The price is right; no doubt about that. Just from what I can see in the picture it baffles me why this thing has a salvage title. The damage does not look salvage title bad at all.

One follow up question might be the spots on the pavement in the “after” picture. It’s on the right front.
Is that spots from the vehicle in question or someone else’s doing?


Huh? All the salvage vehicles in my town sell for 90% of clean cars.


If someone is paying 90% for a salvage vehicle then they’re screwing themselves over by paying too much.

If they’re coughing up that much then why not just add 10% and completely avoid the potential risks and diminished value?


@ok4450, most people are very surprised at how little damage it takes to total their cars. Anything that’s over six years old is often totaled for just a fender or a door. Easy fixes. My wife and I both drive “totals” that I fixed with a little help from my friends. The van in question would take some real talent to fix, but it’s not hard for someone who knows what they’re doing. A good shop could knock that out in a day, and paint it the next.


Nobody should pay 90% That’s crazy.


@“MG McAnick” - Let me guess, its the airbags, right? "Anything that’s over six years old. . . " if the impact is enough to set off the airbags, the labor cost involved in replacing them becomes more than the book value of the car, thus the insurance company ‘totals’ out the car?

Also, yeah, it always seems like people selling a salvage title car want 90% of full value, but if I’m the buyer, I expect a de-e-e-ep discount, especially considering it would be very hard to sell the car later. I guess they find somebody who doesn’t know any better.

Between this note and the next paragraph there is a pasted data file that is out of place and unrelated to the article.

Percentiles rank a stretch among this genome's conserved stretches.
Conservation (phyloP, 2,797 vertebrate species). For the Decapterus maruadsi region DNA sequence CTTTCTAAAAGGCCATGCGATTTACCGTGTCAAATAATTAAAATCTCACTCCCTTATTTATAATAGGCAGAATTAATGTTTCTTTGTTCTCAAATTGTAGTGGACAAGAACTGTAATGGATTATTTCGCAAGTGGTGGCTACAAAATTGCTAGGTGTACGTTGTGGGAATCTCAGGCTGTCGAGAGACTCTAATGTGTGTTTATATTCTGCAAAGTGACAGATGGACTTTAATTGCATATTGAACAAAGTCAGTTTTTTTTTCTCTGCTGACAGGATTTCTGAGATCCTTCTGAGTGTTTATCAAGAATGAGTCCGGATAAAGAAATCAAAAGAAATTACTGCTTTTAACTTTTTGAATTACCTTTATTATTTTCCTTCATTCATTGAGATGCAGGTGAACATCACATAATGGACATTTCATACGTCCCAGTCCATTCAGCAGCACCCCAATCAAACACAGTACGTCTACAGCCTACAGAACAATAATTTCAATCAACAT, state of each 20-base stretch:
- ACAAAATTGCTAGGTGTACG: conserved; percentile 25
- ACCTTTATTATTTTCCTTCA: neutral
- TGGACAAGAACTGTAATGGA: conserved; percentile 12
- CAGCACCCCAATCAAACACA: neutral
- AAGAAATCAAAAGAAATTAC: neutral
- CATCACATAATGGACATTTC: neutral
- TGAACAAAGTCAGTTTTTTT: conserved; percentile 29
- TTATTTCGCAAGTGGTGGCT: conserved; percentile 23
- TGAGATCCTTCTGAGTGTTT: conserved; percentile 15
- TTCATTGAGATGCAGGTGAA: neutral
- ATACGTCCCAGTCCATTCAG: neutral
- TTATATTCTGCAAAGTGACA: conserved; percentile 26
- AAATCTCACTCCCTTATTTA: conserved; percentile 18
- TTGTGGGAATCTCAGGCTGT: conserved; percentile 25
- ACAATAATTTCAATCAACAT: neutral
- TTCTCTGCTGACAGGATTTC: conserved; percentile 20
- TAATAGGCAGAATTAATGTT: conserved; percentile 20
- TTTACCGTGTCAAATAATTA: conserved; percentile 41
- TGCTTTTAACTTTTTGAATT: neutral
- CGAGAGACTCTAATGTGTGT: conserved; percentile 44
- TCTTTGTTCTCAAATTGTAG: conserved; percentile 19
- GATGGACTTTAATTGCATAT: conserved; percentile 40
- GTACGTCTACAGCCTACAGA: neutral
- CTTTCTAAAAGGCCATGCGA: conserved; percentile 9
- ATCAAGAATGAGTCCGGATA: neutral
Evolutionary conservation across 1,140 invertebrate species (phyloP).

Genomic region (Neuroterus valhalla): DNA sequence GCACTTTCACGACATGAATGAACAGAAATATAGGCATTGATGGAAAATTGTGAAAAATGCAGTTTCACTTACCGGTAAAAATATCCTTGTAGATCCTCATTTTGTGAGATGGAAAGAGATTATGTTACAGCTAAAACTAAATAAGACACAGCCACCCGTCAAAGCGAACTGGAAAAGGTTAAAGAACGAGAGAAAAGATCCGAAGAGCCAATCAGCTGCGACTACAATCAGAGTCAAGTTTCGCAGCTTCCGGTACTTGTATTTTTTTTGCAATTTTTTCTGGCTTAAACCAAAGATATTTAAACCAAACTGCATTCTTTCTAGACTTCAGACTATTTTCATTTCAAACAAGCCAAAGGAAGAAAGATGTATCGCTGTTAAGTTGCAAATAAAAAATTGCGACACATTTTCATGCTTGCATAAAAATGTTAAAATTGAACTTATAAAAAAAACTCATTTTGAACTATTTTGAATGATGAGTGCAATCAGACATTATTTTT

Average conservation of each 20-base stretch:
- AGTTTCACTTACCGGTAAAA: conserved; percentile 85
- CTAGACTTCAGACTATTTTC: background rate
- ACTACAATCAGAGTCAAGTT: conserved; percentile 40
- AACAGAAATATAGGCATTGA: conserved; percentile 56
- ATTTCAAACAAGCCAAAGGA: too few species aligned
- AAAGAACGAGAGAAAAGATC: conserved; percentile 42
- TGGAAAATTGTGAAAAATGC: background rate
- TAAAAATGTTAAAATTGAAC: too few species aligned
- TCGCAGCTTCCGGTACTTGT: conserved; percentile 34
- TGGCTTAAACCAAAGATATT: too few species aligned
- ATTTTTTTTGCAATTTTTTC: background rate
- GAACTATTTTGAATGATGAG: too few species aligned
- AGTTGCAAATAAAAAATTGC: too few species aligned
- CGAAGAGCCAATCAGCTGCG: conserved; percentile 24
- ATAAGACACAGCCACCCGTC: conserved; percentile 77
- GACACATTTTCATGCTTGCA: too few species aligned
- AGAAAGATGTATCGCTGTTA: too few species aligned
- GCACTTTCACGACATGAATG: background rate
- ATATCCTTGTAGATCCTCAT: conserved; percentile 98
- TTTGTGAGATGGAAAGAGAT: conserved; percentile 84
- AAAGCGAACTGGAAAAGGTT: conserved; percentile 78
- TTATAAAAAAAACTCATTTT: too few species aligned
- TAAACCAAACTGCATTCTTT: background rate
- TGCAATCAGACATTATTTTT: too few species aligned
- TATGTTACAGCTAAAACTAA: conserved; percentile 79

It would be interesting to know how they arrived at declaring the van a total. It just doesn’t look bad to me at all. The running board did not get whacked so the odds of any floor pan or chassis damage underneath would be negligible.
The impact area above the running board is mostly soft sheet metal so it’s difficult to see any major structural problems being present.

I also agree with MG McAnick that a good body man could knock that out in a day and shoot it the next.

A body man who used to live down the street from me has a '36 Ford 2 DR. He drove it to his shop one Saturday morning, chopped the top on it, body work finished, and in primer with the cut glass installed by late afternoon of the same day.

The following weekend he shot it in fire engine red and had a car worth drooling over.


If not craigslist, then where else are you going to list a vehicle for sale…Newspapers are history, classifieds are expensive and nobody reads them…eBay clips sellers for 10% of the sale price…OUCH !!

Did the rebuilder use new parts or did he find a donor vehicle (used parts)…

The BIGGEST bug-a-boo on a repair like that is the paint-work…Who did it? What technique was used? (Primed, 2 coats of color, then clear-coat? ) This is where problems will show up 3 or 4 years down the road if the paint was not properly done…If you plan on keeping it “forever” then the salvage title is not that big of an issue. That’s a lot of vehicle for $9500…


I’m in full agreement that it should be checked over pre-purchase but I might add this.

Seeing as how I’m pretty skeptical of how this van was declared a total over what looks like comparatively minor damage I might pose this scenario.

What if the van has been wrecked REALLY badly before and that is what led to the salvage title.
Once repaired and issued salvage paper it was whacked again and that’s what we’re looking at now in the one picture?
Going over the title history should answer that question.


I agree with @ok4450 . The damage doesn’t look bad enough to total it, even if the airbags went off. There has to be something else wrong with it.



There’s probably a lot of missing information